Chapter 13 bankruptcy cases can last three to five years. During the bankruptcy case, the debtor makes payments to a trustee who in turn pays the creditors as per the terms of the Chapter 13 plan. In order to continue in the bankrupty case the debtor must make his plan payment each month. However, a lot can happen during a Chapter 13 bankruptcy that may affect the debtor’s ability to make payments. He may lose his job. He may get divorced. He may get sick, injured, or even die. The bottom line is that many debtors that start Chapter 13 cases never finish them because something happens that affects their ability to continue in the case.
When a Chapter 13 bankruptcy debtor experiences a change in circumstance that affects his ability to make payments, the first thing he should do is contact his bankruptcy attorney. Chapter 13 plan payments can sometimes be reduced when the filer experiences an increase in expenses or a decrease in income. In some cases the debtor may even be able to convert the case to Chapter 7 and get a discharge in a few months with no more trustee payments.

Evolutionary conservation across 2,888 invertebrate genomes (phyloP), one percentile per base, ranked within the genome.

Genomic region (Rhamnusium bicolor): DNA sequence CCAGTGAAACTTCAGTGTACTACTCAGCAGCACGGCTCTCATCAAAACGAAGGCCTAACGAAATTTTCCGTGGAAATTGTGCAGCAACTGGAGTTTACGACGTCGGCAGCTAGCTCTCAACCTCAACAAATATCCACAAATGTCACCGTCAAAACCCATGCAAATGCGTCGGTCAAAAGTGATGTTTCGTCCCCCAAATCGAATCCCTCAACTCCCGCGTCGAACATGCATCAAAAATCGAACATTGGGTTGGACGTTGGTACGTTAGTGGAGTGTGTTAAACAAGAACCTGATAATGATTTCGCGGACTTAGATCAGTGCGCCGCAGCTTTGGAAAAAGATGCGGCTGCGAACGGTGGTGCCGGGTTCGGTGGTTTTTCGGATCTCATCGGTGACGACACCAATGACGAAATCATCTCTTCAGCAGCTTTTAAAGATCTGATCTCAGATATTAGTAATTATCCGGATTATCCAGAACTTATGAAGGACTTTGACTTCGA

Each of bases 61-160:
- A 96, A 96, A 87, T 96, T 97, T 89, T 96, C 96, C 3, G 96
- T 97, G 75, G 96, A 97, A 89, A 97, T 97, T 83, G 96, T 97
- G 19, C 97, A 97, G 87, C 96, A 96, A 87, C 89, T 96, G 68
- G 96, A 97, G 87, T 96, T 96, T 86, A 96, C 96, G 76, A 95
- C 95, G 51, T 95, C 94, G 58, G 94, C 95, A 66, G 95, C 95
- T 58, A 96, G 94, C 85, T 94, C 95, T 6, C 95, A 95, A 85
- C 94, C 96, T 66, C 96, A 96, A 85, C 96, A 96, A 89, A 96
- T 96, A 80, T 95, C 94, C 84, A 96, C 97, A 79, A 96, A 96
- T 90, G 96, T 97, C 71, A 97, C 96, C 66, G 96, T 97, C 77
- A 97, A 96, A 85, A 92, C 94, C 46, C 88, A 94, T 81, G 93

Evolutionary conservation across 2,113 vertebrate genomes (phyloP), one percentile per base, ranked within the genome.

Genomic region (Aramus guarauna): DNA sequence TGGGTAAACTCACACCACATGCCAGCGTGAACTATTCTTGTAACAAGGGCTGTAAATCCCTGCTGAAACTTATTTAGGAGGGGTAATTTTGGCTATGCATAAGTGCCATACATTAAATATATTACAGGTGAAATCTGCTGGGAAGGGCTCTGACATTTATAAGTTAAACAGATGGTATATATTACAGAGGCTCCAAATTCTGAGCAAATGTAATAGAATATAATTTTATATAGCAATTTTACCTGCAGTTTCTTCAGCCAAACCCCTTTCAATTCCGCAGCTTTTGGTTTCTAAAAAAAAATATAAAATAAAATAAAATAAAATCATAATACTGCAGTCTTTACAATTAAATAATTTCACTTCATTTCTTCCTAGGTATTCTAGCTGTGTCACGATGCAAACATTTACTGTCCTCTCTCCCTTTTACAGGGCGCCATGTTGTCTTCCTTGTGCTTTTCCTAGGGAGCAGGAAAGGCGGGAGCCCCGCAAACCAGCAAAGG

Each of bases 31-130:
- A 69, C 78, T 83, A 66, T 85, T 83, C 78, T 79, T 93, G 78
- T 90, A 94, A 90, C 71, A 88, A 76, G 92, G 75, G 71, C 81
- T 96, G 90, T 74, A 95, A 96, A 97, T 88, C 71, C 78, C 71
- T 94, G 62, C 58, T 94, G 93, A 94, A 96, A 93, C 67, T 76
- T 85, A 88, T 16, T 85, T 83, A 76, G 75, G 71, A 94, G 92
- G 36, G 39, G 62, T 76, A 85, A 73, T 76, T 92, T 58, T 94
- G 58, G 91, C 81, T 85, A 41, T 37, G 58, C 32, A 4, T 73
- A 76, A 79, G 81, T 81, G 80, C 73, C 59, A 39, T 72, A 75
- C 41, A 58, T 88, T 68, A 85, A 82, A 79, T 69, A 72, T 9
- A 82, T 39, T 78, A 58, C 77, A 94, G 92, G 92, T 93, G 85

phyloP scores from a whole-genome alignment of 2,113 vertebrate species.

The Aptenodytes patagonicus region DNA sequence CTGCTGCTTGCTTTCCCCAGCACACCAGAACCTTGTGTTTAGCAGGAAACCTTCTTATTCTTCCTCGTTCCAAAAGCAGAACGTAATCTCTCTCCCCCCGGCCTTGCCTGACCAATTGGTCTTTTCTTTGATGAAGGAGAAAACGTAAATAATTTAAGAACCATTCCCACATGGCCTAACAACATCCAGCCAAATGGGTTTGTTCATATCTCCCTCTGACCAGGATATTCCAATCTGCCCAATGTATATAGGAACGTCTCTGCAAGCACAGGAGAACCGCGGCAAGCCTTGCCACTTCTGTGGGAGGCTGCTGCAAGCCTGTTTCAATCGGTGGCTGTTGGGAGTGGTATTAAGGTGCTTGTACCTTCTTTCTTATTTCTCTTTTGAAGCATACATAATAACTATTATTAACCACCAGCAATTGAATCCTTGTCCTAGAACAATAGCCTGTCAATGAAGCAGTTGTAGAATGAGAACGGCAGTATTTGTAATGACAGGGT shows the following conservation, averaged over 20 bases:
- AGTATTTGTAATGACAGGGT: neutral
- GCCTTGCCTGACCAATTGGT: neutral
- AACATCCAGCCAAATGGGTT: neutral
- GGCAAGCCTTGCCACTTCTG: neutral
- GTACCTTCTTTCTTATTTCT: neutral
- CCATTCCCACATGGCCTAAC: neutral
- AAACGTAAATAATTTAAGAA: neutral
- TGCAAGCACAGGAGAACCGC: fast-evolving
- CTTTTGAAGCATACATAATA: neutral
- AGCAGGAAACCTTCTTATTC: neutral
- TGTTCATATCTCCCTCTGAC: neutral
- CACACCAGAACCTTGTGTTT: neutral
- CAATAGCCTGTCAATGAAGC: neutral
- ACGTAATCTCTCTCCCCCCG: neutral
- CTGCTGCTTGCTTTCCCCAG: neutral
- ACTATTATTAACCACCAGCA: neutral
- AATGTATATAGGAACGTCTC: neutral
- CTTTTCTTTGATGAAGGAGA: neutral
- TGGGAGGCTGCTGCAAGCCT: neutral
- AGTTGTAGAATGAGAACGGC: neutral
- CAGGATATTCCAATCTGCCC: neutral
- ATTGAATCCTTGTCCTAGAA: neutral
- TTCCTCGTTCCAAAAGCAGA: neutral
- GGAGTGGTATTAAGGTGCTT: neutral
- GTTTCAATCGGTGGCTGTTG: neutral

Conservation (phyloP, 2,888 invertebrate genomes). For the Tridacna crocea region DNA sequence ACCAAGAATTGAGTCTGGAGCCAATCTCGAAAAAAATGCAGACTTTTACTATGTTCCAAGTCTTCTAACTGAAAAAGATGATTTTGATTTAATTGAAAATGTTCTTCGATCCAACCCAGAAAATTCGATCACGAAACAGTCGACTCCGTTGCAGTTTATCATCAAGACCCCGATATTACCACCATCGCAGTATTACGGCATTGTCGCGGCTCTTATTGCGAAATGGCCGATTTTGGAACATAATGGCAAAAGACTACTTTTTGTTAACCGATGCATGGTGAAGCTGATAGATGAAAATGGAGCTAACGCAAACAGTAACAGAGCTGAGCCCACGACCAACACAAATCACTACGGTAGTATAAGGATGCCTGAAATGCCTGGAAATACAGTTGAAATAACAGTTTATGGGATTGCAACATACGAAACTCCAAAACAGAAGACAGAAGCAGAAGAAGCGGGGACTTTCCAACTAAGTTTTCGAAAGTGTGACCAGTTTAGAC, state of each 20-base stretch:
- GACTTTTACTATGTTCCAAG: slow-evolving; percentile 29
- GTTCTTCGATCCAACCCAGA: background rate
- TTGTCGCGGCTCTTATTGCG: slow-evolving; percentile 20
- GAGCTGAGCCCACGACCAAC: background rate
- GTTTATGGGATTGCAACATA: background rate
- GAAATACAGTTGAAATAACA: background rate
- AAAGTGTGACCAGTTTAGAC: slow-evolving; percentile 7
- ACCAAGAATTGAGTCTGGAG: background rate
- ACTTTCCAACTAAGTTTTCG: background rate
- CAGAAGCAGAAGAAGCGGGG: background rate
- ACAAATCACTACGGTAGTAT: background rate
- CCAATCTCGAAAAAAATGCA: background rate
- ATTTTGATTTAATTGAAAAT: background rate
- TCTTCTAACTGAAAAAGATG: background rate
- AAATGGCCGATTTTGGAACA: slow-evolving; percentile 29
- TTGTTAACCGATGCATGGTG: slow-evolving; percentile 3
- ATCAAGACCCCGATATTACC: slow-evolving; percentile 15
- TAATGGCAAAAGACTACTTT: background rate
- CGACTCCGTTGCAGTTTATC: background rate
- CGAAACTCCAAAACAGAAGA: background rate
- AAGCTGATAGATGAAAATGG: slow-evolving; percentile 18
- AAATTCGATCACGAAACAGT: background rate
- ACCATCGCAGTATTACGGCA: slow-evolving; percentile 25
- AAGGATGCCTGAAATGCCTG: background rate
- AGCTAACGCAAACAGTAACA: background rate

There are eligibilty limitations for a Chapter 7 discharge. First, in order to convert a case to Chapter 7, the debtor must show that he does not have the ability to make meaningful payments to his unsecured creditors. This is shown by filing a means test. A means test calculates the debtor’s disposable income. If the debtor has little or no disposable income then they qualify for discharge under Chapter 7. Second, the debtor must not have filed a prior Chapter 7 case and received a discharge under Chapter 7 during the last eight years.
Another thing that should be considered is what will happen to the debtor’s secured property after converting the case. If the debtor is paying mortgage arrears or a car note in the Chapter 13 bankruptcy case, then he may not be able to keep the property if he converts the case to Chapter 7. In order to keep secured property in Chapter 7, the debtor must stay current on payments to the secured lenders.